Dominica’s President-elect Defends His Election

ROSEAU, Dominica CMC – President-elect Charles Savarin has defended his election even as Opposition Leader Hector John said he would snub the head of state and boycott all functions officiated by him.

Savarin, 70, who is expected to be sworn in to office later this week, was elected by the Dominica parliament by a 19-0 margin after opposition legislators boycotted the event on Monday.

But the former trade unionist, teacher and diplomat, told the Caribbean Media Corporation (CMC) that his election, contrary to the arguments put forward by the opposition was in keeping with the provisions outlined in the Dominica Constitution.

He regarded his election to the largely ceremonial post as a continuation of his public service.

“Anybody who is called upon to serve in the Office of President must consider it an honour conferred upon him. I have always been a public servant. My entire working life has been one of public service and therefore being asked to consider to serve as President of Dominica is merely an continuation of a life of public service,” Savarin told CMC.

Savarin, who resigned as national security minister last week in order to be elected to the post, was the Roosevelt Skerrit’s third nominee for the post to replace President Eluid Williams, who was elected last year to complete the term of office of then President Nicholas Liverpool, who resigned because of ill-health.

Savarin, who received the country’s highest award – the Dominica Award of Honor – told CMC that the Constitution allows for the head of state to be elected from among elected members of parliament.

He said a similar provision exists with regards to the election of a Speaker and the allegations that he was political could also be made with regards the election of a speaker in Dominica.

“So that the framers of the constitution anticipated such a provision and made the provisions in the Constitution. I do not see that in any way preventing the proper discharge of the function of a president.

“The fact of the matter is that the Constitution provides specific responsibilities on the President including consulting with the Leader of the Opposition in the discharge of certain functions.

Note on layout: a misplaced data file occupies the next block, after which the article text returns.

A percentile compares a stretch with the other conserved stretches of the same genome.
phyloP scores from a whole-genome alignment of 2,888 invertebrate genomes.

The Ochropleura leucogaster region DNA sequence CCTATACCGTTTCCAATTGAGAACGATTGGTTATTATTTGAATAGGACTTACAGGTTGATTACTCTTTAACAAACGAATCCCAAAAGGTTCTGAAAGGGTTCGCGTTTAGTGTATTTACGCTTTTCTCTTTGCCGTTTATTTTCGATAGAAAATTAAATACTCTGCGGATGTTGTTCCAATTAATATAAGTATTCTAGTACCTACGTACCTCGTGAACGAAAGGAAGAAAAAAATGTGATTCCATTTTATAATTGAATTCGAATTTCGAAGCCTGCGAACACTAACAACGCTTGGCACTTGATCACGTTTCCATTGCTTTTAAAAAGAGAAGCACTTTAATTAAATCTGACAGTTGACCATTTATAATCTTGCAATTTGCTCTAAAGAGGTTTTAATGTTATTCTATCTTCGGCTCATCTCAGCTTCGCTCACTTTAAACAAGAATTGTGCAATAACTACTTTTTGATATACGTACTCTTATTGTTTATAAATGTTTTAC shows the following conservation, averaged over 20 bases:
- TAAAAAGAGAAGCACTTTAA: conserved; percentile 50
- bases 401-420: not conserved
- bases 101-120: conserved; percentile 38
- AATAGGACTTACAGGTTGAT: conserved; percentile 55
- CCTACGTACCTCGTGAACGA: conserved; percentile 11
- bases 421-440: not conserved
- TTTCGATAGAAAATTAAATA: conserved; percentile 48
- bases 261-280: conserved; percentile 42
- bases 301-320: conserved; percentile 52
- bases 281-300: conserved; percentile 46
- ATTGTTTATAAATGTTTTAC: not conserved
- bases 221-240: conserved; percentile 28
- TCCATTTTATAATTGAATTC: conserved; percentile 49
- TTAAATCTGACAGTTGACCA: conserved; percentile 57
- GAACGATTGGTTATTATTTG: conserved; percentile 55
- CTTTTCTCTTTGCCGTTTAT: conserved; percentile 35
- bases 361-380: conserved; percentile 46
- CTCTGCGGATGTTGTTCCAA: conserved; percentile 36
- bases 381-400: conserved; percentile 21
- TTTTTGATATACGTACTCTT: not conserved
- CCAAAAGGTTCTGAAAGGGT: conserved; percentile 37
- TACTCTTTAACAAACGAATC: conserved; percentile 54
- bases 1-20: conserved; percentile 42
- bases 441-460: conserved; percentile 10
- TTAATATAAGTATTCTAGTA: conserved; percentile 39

“I will be pleased to work with the Leader of the Opposition …and I do not see, from my point of view there would be any impediment in carrying out such functions and consulting with the Leader of the Opposition as required by the constitution.”

Savarin dismissed suggestion that through his election, he had politicised the position of head of state, telling CMC “I can’t see how you could talk about politicising the role when the Constitution makes provision for … a sitting Member of Parliament who becomes president… all it provides is if the sitting member of elected she shall resign his seat.”

He said the President must always function within the limitations and confines of the Constitution.

“We are a constitutional democracy, the executive power is in the Cabinet. The President has a role to play, but the decision making in terms of economics, social and other functions are effectively that of the prime minister and the cabinet..

“The President does not come with a manifesto and he does not present, for instance, a budget speech and, if in fact,   he makes a speech   which indicated what he wished to see (then) that must be consistent with the government‘s own vision as to what they want to achieve,” the veteran politician added.

“You will certainly not see me or hear me on a political platform of any colour,” he said.

Meanwhile, John, speaking at a UWP rally here, said, he would not recognise Savarin as the head of state. He described Savarin as “Skerrit’s president”.

“Who want Charlo as President? He is only Skerrit’s president not the president of Dominica. It is important that we understand what we have at hand, it is important that we deal with it as responsible citizens,” John said, adding he would not attend any function where Savarin would be present.

He told supporters that the Savarin’s election was not within the bounds of the Constitution.

“The President of Dominica should be somebody bringing the country together, somebody respecting the Constitution, somebody of high integrity, some body of love, compassion and good character.”

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